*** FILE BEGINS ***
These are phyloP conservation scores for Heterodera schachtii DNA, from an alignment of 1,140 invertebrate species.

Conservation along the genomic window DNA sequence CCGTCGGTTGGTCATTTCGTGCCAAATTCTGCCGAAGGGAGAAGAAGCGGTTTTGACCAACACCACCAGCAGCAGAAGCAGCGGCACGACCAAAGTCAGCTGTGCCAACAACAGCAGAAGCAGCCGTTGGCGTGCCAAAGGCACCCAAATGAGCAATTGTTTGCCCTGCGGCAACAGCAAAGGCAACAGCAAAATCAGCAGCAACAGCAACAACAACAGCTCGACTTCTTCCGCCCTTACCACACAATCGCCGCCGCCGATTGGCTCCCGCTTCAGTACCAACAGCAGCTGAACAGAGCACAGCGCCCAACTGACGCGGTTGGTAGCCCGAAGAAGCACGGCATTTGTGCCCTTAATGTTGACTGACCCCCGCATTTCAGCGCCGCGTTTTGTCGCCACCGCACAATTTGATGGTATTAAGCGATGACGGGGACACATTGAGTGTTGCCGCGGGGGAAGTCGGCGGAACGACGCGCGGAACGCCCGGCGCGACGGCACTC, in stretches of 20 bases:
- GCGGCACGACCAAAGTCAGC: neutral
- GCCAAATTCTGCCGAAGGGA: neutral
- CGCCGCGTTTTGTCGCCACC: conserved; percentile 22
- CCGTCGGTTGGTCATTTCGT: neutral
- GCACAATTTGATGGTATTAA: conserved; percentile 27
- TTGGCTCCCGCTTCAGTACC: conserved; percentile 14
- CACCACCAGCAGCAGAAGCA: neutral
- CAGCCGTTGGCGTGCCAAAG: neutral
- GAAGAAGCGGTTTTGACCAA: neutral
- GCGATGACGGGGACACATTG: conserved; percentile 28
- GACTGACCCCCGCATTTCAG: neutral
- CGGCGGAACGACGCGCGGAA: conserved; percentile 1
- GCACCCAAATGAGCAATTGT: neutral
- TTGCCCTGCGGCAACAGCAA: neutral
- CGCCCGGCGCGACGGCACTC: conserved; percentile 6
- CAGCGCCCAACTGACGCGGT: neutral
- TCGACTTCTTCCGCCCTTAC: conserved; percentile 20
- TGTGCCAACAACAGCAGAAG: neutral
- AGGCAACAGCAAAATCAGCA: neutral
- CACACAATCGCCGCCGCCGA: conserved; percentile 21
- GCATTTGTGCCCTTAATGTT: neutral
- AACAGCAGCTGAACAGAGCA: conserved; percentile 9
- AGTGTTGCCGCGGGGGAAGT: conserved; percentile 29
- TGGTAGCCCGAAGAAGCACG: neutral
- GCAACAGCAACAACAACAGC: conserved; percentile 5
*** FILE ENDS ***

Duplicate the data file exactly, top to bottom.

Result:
These are phyloP conservation scores for Heterodera schachtii DNA, from an alignment of 1,140 invertebrate species.

Conservation along the genomic window DNA sequence CCGTCGGTTGGTCATTTCGTGCCAAATTCTGCCGAAGGGAGAAGAAGCGGTTTTGACCAACACCACCAGCAGCAGAAGCAGCGGCACGACCAAAGTCAGCTGTGCCAACAACAGCAGAAGCAGCCGTTGGCGTGCCAAAGGCACCCAAATGAGCAATTGTTTGCCCTGCGGCAACAGCAAAGGCAACAGCAAAATCAGCAGCAACAGCAACAACAACAGCTCGACTTCTTCCGCCCTTACCACACAATCGCCGCCGCCGATTGGCTCCCGCTTCAGTACCAACAGCAGCTGAACAGAGCACAGCGCCCAACTGACGCGGTTGGTAGCCCGAAGAAGCACGGCATTTGTGCCCTTAATGTTGACTGACCCCCGCATTTCAGCGCCGCGTTTTGTCGCCACCGCACAATTTGATGGTATTAAGCGATGACGGGGACACATTGAGTGTTGCCGCGGGGGAAGTCGGCGGAACGACGCGCGGAACGCCCGGCGCGACGGCACTC, in stretches of 20 bases:
- GCGGCACGACCAAAGTCAGC: neutral
- GCCAAATTCTGCCGAAGGGA: neutral
- CGCCGCGTTTTGTCGCCACC: conserved; percentile 22
- CCGTCGGTTGGTCATTTCGT: neutral
- GCACAATTTGATGGTATTAA: conserved; percentile 27
- TTGGCTCCCGCTTCAGTACC: conserved; percentile 14
- CACCACCAGCAGCAGAAGCA: neutral
- CAGCCGTTGGCGTGCCAAAG: neutral
- GAAGAAGCGGTTTTGACCAA: neutral
- GCGATGACGGGGACACATTG: conserved; percentile 28
- GACTGACCCCCGCATTTCAG: neutral
- CGGCGGAACGACGCGCGGAA: conserved; percentile 1
- GCACCCAAATGAGCAATTGT: neutral
- TTGCCCTGCGGCAACAGCAA: neutral
- CGCCCGGCGCGACGGCACTC: conserved; percentile 6
- CAGCGCCCAACTGACGCGGT: neutral
- TCGACTTCTTCCGCCCTTAC: conserved; percentile 20
- TGTGCCAACAACAGCAGAAG: neutral
- AGGCAACAGCAAAATCAGCA: neutral
- CACACAATCGCCGCCGCCGA: conserved; percentile 21
- GCATTTGTGCCCTTAATGTT: neutral
- AACAGCAGCTGAACAGAGCA: conserved; percentile 9
- AGTGTTGCCGCGGGGGAAGT: conserved; percentile 29
- TGGTAGCCCGAAGAAGCACG: neutral
- GCAACAGCAACAACAACAGC: conserved; percentile 5